Betty Pike was brought up in the gold field towns of Western Australia, and did not find out about her aboriginality, through her mother’s family, until she was 16 years old. To escape her very troubled family circumstances Betty hit on the idea of joining the air force. It was 1943, World War 2 was raging, and Betty had always loved aeroplanes, so she lied about her age, her name and her background and signed up for the WRAAF in Perth. Betty was sent to Melbourne for basic training which was hard but she liked the discipline of it, and eventually she was posted back to Western Australia, where she worked fixing plane engines in Geraldton. Returning with the WRAAF to Victoria, Betty left the services at the end of World War 2 and went on to marry and have children, work in the Catholic Church and school system for many years, including with the Aboriginal Catholic Ministry, and she also studied at university.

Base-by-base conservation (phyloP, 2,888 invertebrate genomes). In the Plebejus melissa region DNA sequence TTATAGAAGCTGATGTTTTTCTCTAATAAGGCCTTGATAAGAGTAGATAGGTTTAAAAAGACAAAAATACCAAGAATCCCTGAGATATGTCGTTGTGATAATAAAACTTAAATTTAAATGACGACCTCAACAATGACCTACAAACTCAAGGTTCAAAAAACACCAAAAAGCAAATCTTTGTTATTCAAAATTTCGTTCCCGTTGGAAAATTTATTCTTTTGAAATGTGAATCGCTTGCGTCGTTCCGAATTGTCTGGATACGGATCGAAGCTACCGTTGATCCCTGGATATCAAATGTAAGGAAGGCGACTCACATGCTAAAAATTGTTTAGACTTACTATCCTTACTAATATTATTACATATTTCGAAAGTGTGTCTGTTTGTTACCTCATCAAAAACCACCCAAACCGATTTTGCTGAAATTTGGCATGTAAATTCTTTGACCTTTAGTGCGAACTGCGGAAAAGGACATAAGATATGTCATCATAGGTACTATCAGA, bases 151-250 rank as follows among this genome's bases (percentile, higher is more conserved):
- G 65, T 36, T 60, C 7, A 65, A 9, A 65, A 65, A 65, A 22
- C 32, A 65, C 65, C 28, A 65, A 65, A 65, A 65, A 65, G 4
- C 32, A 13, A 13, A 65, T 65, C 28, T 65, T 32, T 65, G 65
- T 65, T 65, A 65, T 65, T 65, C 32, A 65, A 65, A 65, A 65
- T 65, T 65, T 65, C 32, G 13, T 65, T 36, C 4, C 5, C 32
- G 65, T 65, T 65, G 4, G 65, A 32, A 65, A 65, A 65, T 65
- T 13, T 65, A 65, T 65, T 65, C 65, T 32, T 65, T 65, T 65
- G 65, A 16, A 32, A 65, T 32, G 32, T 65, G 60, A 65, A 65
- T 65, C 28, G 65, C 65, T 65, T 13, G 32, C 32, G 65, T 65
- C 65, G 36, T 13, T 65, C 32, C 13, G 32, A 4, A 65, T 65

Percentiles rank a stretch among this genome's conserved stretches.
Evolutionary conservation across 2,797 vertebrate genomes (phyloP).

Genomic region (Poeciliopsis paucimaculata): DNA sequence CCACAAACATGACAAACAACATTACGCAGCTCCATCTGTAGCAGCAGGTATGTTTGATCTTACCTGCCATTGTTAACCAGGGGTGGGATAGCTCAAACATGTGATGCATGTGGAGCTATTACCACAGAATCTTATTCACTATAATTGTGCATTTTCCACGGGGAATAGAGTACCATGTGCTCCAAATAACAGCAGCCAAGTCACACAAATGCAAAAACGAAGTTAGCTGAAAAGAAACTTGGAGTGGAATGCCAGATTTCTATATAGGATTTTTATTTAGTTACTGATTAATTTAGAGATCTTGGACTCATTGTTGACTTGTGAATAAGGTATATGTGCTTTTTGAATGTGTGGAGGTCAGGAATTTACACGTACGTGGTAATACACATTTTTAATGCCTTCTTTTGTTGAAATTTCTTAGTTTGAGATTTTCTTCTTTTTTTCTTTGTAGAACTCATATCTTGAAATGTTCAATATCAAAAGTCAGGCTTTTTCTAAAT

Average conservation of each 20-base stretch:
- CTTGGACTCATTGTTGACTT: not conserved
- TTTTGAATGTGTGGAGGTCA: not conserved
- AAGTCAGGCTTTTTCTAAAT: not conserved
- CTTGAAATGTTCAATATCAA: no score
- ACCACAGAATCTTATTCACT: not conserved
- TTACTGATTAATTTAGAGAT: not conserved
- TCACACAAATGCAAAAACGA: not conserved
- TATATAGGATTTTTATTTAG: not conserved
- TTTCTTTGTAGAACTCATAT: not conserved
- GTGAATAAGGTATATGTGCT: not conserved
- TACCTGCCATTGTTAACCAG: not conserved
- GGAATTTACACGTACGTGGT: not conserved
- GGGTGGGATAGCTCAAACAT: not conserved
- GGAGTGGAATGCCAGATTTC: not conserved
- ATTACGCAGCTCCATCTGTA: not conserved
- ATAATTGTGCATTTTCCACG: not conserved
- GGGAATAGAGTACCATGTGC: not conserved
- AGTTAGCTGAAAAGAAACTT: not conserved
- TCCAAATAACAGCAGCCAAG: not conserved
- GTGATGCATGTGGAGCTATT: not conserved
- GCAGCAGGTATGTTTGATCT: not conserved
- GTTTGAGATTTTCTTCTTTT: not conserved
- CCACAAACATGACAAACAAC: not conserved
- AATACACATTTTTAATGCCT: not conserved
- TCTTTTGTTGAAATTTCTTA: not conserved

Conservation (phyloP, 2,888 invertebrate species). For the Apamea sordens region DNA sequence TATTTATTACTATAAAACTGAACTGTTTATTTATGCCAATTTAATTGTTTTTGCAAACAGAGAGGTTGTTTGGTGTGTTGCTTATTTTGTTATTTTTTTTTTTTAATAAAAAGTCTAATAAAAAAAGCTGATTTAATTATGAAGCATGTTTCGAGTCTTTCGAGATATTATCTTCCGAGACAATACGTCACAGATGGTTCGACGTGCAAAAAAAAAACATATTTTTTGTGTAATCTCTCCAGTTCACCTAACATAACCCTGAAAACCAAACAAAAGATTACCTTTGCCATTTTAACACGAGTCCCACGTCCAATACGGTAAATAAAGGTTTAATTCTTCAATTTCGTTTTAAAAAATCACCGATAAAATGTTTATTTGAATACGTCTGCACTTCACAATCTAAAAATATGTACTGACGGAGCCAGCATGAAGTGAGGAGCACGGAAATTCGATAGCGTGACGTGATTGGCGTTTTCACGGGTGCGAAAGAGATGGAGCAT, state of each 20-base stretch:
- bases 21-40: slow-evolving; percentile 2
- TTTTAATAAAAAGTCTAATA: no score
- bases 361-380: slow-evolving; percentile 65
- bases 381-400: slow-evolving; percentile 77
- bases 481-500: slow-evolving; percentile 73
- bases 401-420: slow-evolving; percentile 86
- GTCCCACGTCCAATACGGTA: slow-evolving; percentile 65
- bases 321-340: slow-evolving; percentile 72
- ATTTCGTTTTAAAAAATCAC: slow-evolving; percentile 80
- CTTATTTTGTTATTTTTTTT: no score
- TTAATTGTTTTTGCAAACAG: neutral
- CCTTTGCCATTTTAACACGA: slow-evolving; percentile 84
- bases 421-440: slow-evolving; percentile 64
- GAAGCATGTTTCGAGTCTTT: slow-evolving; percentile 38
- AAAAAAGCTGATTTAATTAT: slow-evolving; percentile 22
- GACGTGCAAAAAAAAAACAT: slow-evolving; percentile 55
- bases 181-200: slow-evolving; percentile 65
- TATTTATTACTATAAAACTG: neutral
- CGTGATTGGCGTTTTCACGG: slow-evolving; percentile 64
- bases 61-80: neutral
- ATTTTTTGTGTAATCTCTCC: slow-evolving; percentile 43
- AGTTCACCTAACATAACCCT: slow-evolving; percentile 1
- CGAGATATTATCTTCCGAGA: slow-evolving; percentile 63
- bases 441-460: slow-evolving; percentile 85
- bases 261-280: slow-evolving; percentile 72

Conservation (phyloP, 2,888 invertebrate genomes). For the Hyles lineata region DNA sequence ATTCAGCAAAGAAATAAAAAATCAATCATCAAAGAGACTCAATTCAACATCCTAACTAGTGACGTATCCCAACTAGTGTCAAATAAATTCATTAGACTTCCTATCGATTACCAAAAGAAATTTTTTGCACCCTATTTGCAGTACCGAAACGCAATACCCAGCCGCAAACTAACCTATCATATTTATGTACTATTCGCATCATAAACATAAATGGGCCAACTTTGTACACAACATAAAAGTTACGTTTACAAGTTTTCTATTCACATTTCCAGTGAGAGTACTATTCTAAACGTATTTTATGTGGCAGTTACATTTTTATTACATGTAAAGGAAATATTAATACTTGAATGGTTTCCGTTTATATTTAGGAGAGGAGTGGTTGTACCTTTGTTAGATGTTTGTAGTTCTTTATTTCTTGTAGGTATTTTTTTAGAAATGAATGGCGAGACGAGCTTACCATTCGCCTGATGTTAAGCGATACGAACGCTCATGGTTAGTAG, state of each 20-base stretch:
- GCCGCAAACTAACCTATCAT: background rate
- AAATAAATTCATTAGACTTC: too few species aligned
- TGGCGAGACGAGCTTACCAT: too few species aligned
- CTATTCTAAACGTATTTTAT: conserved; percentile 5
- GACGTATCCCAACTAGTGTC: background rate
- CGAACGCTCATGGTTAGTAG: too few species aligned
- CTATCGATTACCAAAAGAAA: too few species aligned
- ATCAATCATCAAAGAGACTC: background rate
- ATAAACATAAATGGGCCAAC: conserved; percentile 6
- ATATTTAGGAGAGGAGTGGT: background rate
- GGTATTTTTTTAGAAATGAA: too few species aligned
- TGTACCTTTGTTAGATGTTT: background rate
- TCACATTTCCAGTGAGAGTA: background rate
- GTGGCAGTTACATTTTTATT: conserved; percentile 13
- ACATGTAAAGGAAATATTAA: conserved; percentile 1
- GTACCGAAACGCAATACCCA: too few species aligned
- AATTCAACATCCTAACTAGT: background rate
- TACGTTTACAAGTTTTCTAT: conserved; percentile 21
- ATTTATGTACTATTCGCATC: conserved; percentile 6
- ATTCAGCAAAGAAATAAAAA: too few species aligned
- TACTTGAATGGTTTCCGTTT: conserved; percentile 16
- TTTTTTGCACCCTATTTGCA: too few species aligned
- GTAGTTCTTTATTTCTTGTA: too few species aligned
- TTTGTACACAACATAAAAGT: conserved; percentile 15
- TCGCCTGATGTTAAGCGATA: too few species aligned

This interview took place on 12 April 2011 in Melbourne and was conducted by Dr Noah Riseman.
The interview recording above is made available to be listened to here by permission of the interviewee(s), Betty Pike. The recording may not be copied, reproduced or communicated in whole or in part without the prior permission of the interviewee(s). Requests for permission for use of this material should be made to the Serving our Country research project: our contact details.
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